It’s a bittersweet day in Binghamton, bishop says
By Deacon Tom Picciano | Contributing writer
Binghamton — Four Daughters of Charity arrived in Binghamton in 1925. Sisters Martina Disney, Gertrude Eisele, Rose Anna Hastings, and Louise McParland came at the request of Bishop Daniel Curley to start Our Lady of Lourdes Memorial Hospital. They were hands-on in running the 25-bed facility in the old Corbett mansion where they also lived. The community quickly welcomed the sisters and their work.
On Friday, May 5, the community came together again for Mass and a reception to say farewell to the last of the 365 sisters who have served the Southern Tier. And they leave with four, the same number who started things all those years ago.
Sister Ellen Reilly, D.C., is the only one still involved in full-time ministry at the hospital — as Lourdes’ chief mission officer.
“When I see pictures of the Corbett mansion, it looks a little like the Clark House that we live in now,” she said. “Those four sisters gave their heart and soul and did everything they could for the patients they were serving. That’s the consistent thing that has remained over the course of 92 years.”
Hundreds of people, including community members, Lourdes employees, and clergy, attended the Mass of Thanksgiving at St. Thomas Aquinas Church. About 30 Daughters of Charity were there as well, many who had spent some time in the Binghamton area serving not only health-care needs, but also schools, parishes, and social ministries.
In his homily, Bishop Robert J. Cunningham noted the day was bittersweet.
“This is a loss for us. Your ministry — even more important, the witness of your lives — has been a shining light to welcome God and neighbor to which we are all called,” Bishop Cunningham said. “We will miss you.”
He added: “Today is also a sweet moment. A gratifying one. A rewarding one, because an ending allows us to remember the many blessings we have received. To go forward to something new, a place where God’s plan takes us.”
The Mass ended with a symbolic gesture as Sister Ellen handed over the Daughters of Charity banner to Kathryn Connerton, CEO of Lourdes Hospital. The white banner carries the motto: “The Charity of Jesus Crucified Urges Us.”
The Daughters of Charity was founded in 1633 in France by St. Vincent de Paul and St. Louise de Marillac. The Daughters also consider St. Elizabeth Ann Seton as the founder of the order in the United States.
Connerton made her way up the aisle out of the church as Lourdes staff followed behind.
The Daughters of Charity know they can leave things in the right hands with Lourdes, now part of the Ascension Health Care System. Sister Ellen said the associates at Lourdes “know what it is to live the values of the hospital and to continue the healing ministry of Christ,” she said. “They understand the importance of making people feel they are cared for and loved.”
“The Daughters over the last several years have taken us through formation activities to help us really be much more involved in the daily decision-making as it relates to the religious nature of our institution,” said Connerton.
“I was born at Lourdes and so I started my life with the Daughters [of Charity] and I’ve grown to love them evermore over the course of my life,” said Connerton. “They put themselves second always to the community they’ve served and when called, they’ve come.”
The impact of the Daughters of Charity will continue to be felt in the Binghamton area. Many in the community were born at Lourdes, were educated by the sisters at area schools, or just had their lives touched by their presence.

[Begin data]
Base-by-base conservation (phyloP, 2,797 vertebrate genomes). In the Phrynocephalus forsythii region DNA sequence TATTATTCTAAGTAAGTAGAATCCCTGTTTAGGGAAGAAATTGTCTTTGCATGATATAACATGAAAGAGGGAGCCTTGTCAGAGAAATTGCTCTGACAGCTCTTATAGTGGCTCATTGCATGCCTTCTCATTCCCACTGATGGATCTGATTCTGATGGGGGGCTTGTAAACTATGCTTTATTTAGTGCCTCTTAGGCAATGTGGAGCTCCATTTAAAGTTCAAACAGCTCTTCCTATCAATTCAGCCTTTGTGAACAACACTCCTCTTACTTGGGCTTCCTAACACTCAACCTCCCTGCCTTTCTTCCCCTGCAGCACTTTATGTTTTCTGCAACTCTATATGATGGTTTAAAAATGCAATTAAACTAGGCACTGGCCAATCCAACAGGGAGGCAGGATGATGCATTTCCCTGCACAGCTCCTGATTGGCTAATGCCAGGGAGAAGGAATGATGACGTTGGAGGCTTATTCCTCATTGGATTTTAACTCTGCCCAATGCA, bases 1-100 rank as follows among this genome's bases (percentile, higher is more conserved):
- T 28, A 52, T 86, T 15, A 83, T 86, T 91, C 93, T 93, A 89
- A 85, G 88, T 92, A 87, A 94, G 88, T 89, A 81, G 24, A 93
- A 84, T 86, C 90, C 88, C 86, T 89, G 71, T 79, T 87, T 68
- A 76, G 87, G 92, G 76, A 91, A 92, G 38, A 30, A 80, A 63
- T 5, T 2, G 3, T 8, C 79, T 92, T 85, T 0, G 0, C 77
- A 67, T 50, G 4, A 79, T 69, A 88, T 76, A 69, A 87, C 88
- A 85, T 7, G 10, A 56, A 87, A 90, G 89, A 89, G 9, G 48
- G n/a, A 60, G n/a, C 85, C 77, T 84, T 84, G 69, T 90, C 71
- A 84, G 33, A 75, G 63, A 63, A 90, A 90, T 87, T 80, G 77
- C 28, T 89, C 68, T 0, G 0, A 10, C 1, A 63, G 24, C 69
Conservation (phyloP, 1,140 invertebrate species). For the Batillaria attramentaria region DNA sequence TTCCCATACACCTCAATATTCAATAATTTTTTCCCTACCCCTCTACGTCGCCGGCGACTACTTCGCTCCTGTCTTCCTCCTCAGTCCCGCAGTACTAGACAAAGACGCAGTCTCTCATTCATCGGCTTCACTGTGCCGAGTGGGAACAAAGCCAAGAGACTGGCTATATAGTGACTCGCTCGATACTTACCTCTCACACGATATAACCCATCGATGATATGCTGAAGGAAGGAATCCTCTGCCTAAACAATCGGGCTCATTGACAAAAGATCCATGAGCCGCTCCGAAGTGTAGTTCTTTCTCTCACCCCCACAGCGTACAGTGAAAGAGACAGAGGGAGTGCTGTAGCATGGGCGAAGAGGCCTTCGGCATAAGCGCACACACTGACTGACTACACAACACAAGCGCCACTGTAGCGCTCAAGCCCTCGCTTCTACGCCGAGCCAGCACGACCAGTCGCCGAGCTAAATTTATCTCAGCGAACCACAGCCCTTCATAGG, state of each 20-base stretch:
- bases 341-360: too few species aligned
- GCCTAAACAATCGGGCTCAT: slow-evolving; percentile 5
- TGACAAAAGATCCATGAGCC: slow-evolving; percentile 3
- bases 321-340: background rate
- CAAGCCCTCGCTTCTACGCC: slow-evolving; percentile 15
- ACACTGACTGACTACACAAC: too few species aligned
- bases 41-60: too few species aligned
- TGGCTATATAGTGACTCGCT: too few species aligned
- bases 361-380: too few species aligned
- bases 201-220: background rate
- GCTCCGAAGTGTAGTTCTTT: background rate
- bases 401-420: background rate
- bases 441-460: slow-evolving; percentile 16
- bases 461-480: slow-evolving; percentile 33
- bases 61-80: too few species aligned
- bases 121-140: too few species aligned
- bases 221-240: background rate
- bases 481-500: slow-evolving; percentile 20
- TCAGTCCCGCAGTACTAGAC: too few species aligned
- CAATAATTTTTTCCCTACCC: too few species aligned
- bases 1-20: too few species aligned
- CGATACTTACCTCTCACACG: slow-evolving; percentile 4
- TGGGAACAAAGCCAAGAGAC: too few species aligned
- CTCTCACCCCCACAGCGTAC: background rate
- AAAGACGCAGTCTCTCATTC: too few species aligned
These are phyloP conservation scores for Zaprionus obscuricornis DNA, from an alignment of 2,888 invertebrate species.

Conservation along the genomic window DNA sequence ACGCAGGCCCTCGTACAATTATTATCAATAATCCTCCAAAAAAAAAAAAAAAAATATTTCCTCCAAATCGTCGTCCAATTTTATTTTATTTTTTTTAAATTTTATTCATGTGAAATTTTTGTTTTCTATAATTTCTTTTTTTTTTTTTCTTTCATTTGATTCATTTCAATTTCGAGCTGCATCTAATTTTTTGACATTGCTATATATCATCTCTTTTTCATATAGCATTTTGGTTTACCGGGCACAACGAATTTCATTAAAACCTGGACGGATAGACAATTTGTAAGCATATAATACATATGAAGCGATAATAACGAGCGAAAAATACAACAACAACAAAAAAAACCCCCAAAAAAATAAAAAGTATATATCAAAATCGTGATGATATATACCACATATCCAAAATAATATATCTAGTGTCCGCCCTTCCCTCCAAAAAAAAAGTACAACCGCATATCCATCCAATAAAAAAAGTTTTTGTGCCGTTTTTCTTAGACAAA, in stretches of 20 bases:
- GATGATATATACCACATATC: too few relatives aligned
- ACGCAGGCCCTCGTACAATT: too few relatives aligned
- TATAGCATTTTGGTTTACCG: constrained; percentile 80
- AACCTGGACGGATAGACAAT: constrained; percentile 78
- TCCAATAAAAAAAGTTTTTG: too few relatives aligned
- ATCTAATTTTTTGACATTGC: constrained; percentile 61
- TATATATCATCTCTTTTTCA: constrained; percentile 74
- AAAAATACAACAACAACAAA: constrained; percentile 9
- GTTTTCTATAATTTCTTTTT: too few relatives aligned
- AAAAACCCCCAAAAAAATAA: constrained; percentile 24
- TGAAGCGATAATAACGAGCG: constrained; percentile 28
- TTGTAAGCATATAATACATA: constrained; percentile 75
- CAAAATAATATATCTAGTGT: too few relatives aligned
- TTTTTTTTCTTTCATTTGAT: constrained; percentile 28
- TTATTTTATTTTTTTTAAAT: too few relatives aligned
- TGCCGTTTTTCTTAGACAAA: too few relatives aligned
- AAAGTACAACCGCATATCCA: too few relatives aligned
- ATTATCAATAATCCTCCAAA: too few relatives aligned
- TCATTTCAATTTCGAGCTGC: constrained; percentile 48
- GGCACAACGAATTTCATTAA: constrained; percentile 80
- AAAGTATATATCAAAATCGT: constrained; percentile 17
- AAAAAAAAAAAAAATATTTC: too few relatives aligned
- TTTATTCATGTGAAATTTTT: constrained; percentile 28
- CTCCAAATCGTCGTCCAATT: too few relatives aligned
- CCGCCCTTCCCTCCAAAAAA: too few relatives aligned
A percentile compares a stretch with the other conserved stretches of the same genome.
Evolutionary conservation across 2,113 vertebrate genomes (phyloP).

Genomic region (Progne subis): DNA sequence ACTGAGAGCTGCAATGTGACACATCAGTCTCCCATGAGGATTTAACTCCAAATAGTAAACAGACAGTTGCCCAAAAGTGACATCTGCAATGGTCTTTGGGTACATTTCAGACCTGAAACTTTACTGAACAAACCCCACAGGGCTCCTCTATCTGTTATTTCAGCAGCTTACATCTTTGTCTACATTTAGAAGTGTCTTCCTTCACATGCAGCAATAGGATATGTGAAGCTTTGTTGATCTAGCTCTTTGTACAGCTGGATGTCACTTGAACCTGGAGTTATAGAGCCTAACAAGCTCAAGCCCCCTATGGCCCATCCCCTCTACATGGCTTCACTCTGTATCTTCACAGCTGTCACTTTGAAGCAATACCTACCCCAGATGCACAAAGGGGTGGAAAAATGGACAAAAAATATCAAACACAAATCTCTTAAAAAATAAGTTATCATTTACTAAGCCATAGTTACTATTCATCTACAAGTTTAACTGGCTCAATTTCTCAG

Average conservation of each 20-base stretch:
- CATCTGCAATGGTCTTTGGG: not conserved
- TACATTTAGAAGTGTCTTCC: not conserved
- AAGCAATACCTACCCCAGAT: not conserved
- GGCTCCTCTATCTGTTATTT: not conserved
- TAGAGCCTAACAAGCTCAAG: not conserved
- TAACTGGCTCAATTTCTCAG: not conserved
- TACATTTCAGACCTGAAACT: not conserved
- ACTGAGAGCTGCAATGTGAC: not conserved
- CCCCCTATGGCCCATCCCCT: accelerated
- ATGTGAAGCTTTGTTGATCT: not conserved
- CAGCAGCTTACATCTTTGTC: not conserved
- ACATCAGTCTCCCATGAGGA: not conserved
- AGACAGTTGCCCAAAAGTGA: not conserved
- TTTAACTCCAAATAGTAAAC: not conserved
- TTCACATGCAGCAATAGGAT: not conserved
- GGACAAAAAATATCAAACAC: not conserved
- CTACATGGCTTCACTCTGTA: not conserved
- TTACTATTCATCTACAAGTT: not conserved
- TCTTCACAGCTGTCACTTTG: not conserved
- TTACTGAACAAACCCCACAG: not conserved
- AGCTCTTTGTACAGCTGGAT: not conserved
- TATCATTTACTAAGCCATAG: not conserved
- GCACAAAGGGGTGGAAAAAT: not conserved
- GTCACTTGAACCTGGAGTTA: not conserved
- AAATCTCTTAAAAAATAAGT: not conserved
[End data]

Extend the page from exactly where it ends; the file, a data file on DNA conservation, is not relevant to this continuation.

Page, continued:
One story shared by Sister Ellen related to Sister DeChantal, said to be a tall and imposing figure wearing the signature cornette who would seem to appear almost out of nowhere when a hospital staffer would put their head down.
Sister Mary Ann Brawley, D.C., served at Seton High School, Endicott; Seton Catholic Central, Binghamton; and later in several leadership posts at Lourdes. Often seen around the hospital, Sister Mary Ann remembered names and family histories even if decades had gone by since she last saw someone. While board chairman at Lourdes she would often make time to talk with this writer. And in her final days, she asked this deacon for prayers as she readied for her passing.
Each person who knows the Daughters of Charity in Broome County can tell many similar stories of how the sisters affected their lives. Many recall those who were involved in education.
Sister Helen Gertrude Carroll, D.C., visited with former students from Seton after the Thanksgiving Mass. “Every minute was fun,” she said. ”I never had a student who didn’t pass.”
She repeated her favorite Gospel verse, which wasn’t forgotten after all these years. It’s John 10:10 — “I came so that they might have life and have it more abundantly.” Still full of energy and enthusiasm, she’s looking ahead to not retiring.
Of the four sisters leaving Binghamton at the end of the month, three will go to Albany. Sister Mary Rose DeDonato, who had been serving St. Paul’s in Binghamton as a pastoral associate, will begin a ministry of prayer. Sister Frederica Dunn, who has been volunteering in hospice and as a Eucharistic minister, and visiting parishioners at St. James and with the Rescue Mission, will continue volunteer work. As will Sister Linda O’Rourke who most recently has helped with Catholic Charities Food Pantries in Binghamton and Endicott.
Sister Ellen has been assigned to Providence Hospital in Washington, D.C. But she’ll be in Binghamton every other month to stay on the governing board of Lourdes as part of strategic planning.
“Based on our vow of obedience if our community asks us to move forward, we move forward,” said Sister Ellen. “We go with the decision and follow it and move to the next place where we hope we can continue that work and respond to that work that Jesus is calling us to.”